R-E-S-P-E-C-T! Staying Professional in a Casual Company Culture | DCR Workforce Blog

R-E-S-P-E-C-T! Staying Professional in a Casual Company Culture

Company culture is a key ingredient at DCR. It drives us to innovate faster than our competitors. It keeps our customers happy because we can respond to them immediately, not go through some corporate maze of approvals. It allows the flexibility to work our job around our family lives. But…that same casual culture can lead to blurred lines when it comes to maintaining professionalism.

What can we do about it? “Even in a casual office, you have to be aware that you need to maintain your professionalism at work,” says Juliana Vasquez, Payroll Supervisor. “You’re going to interact with other people from many departments on a daily basis – sometimes during urgent or stressful situations – but you have to remain respectful, calm and courteous.”

Mutual respect leaves no room for a toxic environment. It eliminates bullying, doesn’t tolerate chronic complainers and creates an environment of trust. Everyone from the top down speaks and acts in a respectful way toward ALL members of the team as well as toward customers. A respectful tone is used at all times. After all, it’s not always what you say; it’s how you say it!

Here are some tips for maintaining professionalism in a casual culture:


I’ve always said that communication is one of the most important life skills you can master. You spend years learning reading, writing, speaking; yet little is spent on listening, understanding, relating. “Seek first to understand, then to be understood,” states Stephen Covey in his best-seller The 7 Habits of Highly Effective People.

This point is critical because if you’re like most people, you want to get your point across! Be heard! Fix the problem! But in doing so, you’re possibly being rude, potentially ignoring the other person and probably being reactive. By listening, asking critical questions and focusing on the answers, you can have a meaningful conversation without blame, angst or aggravation.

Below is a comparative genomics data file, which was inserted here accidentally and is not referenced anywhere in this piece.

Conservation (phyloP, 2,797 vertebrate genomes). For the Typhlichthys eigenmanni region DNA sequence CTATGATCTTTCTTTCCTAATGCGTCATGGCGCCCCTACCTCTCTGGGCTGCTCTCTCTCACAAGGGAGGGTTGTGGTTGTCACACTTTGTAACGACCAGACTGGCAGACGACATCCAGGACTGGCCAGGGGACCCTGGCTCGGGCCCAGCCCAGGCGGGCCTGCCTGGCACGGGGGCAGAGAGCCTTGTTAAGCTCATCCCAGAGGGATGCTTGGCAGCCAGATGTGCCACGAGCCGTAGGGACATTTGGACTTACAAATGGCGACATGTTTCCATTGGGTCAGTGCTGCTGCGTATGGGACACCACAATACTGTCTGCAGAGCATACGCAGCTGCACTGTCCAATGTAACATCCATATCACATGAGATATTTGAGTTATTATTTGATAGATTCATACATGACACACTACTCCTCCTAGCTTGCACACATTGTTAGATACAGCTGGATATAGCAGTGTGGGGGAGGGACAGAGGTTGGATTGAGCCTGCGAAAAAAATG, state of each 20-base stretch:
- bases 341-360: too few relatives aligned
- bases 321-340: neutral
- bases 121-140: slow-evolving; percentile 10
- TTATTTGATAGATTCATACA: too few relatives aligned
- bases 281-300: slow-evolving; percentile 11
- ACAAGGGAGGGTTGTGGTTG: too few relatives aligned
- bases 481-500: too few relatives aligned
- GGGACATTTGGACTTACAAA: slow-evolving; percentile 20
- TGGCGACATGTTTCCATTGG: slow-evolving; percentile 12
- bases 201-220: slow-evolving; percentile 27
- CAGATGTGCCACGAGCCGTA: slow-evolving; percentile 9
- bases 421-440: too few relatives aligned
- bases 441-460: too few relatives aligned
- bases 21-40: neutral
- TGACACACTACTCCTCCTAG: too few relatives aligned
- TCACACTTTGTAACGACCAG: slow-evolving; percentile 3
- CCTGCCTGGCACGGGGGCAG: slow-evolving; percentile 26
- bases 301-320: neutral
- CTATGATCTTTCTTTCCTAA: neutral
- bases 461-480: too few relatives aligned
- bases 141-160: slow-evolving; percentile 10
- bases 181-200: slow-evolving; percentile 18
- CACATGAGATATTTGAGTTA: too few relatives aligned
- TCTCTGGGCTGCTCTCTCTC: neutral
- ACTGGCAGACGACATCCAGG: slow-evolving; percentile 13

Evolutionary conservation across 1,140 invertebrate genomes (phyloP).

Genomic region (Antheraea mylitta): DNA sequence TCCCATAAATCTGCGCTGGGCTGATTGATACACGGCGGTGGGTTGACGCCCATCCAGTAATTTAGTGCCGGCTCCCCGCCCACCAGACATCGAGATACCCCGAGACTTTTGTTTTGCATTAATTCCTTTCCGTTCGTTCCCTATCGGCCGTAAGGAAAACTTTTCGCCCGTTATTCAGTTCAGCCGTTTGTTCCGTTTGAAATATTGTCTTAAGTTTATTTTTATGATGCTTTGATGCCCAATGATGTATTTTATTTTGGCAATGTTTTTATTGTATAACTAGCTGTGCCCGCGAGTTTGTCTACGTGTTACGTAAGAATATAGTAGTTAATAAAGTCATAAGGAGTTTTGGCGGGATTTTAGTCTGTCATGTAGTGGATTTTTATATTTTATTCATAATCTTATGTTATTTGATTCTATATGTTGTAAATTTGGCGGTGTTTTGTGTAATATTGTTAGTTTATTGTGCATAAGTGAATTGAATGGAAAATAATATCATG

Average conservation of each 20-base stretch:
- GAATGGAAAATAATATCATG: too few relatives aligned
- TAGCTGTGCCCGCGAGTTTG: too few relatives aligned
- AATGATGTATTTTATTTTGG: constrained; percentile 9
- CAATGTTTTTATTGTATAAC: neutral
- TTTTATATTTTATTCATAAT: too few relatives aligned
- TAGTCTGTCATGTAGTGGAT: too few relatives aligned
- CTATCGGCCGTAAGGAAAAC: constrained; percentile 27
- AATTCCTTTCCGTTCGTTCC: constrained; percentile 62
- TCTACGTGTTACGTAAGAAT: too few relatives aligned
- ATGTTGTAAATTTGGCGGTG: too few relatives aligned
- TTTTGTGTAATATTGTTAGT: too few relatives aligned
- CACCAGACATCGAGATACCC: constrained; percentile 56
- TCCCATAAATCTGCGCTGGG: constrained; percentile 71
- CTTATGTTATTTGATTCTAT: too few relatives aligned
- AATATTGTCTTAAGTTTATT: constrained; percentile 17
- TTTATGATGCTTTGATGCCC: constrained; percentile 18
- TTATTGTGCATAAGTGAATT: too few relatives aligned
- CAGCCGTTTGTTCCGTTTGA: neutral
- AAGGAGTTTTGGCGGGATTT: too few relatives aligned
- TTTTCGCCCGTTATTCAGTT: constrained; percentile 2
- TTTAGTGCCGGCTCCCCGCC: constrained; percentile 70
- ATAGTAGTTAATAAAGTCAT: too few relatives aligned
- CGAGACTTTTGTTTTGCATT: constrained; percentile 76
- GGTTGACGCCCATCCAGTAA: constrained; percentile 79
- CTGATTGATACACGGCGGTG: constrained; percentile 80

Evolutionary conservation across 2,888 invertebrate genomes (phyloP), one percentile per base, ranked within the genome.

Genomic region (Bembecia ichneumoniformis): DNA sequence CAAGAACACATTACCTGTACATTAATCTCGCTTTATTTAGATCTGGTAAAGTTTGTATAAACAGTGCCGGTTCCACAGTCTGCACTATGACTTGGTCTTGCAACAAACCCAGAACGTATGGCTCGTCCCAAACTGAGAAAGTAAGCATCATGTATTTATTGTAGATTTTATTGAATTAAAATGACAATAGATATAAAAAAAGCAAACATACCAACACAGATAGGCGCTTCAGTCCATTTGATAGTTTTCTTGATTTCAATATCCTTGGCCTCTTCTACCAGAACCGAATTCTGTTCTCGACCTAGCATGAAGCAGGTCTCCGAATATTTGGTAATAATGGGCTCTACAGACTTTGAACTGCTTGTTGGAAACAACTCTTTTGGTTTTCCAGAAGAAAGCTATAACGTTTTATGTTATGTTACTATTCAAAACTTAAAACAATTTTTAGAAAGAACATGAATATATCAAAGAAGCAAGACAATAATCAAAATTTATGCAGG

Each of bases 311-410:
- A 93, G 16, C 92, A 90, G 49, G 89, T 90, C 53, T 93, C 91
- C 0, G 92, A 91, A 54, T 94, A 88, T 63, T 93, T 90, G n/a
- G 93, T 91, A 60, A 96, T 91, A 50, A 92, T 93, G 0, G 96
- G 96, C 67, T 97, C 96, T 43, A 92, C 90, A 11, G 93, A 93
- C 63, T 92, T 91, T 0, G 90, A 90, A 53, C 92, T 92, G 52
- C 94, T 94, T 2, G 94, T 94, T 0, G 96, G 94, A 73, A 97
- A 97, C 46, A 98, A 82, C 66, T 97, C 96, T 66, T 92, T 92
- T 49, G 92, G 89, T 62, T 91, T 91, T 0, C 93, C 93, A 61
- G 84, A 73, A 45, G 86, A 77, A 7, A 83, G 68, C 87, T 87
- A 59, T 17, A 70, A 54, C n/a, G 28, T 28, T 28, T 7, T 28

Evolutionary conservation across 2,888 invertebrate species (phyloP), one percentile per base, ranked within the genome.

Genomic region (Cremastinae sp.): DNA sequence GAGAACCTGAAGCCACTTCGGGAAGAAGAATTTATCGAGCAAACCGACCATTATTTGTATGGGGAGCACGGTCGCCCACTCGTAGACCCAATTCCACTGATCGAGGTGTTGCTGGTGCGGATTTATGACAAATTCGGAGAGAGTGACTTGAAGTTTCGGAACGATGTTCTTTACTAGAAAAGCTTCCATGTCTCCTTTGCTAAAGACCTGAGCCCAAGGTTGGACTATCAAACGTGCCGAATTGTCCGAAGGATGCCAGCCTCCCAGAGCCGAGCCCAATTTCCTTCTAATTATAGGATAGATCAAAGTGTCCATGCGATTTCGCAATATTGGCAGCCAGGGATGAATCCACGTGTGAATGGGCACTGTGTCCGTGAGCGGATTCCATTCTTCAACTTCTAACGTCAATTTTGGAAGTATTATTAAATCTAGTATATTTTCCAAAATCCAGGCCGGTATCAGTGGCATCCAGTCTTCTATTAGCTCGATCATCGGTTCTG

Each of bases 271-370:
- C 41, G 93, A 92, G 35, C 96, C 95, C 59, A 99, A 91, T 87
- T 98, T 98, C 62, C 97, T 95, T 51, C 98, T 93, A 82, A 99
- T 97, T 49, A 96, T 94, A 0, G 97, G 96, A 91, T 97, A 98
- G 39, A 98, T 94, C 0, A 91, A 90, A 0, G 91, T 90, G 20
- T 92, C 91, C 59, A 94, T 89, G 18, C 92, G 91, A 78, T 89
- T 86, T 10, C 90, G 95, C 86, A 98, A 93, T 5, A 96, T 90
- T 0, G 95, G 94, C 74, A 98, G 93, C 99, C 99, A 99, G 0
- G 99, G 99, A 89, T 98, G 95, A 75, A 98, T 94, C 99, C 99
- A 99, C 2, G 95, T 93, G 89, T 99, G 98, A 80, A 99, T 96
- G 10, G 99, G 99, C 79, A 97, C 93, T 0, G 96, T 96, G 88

“Offer respect routinely,” says Stephen Post, Ph.D., in his book Why Good Things Happen to Good People: How to Live a Longer, Healthier, Happier Life by the Simple Act of Giving. “Offering to respect others and respecting ourselves can reduce the overall load of stress on us all.”

To get to a high level of respect for each other, you have to shift your mindset from yourself and your needs (or even the customer’s needs) to a new understanding that we’re all in this together, and we’re all working for the common good.


Civility is simply doing things with kindness. At work, we have to be civil to each other, even – or perhaps especially – in the face of important issues or in the event of a crisis “since even a moment of rudeness contains contempt, lack of civility frays our lives,” Post says.

I love that image of a fraying life because that’s often exactly what happens. Like a cuff on a sleeve that starts with a tiny fray, small and unnoticed…yet eventually it becomes tattered and ragged making the shirt unwearable. Life, too, can be like that. It starts with a seemingly insignificant inconsideration that becomes the “new normal” which then leads to greater infractions or “frays” until we have lost our civility. It breeds contempt. It’s unacceptable.

Post’s grandfather’s first wife was none other than the infamous Emily Post, the definitive author of the book on manners: Etiquette in Society, in Business, in Politics, and at Home. Etiquette, which many people think has gone by the way of the horse and buggy, needs an overhaul. Start with basic civility.


A more profound experience of respect is acceptance. While tolerance and civility can be rational choices, acceptance runs deeper and is more emotional, requiring an intimacy and listening. Post says, “When we accept, we affirm the preferences and experiences of the other as meaningful.”

You need to accept the fact that yours is not the only reality and there may be extenuating issues you don’t know anything about until you ask those questions and listen with the intent to find a solution together, not point fingers in the blame game.


Once you begin to focus on communication, respect, civility and acceptance, you’ll notice that you can reach a synergy. My parents always told me, “Two heads are better than one.” When two people interact together, gain insight and value differences, a synergistic approach can take place. As Covey says, “Synergize is the habit of creative cooperation.” It’s the idea that the whole is greater than the sum of the parts.

To reach a solution, you need gold old-fashioned teamwork. To reach an innovative solution, you need synergy to find new solutions to recurring problems. It’s a process where, together, you produce far better results than you would have individually.

What does maintaining R-E-S-P-E-C-T at work mean to you?

The content on this blog is for informational purposes only and cannot be construed as specific legal advice or as a substitute for competent legal advice. They reflect the opinions of DCR Workforce and may not reflect the opinions of any individual attorney. Do contact an attorney for advice specific to your issue or problem.
Shelley has been a published writer since 6th grade. She loves the creative process, and writes so much that it looks like her keyboard is on fire. She’s developed copy for Fortune 500 companies and won numerous advertising and marketing awards.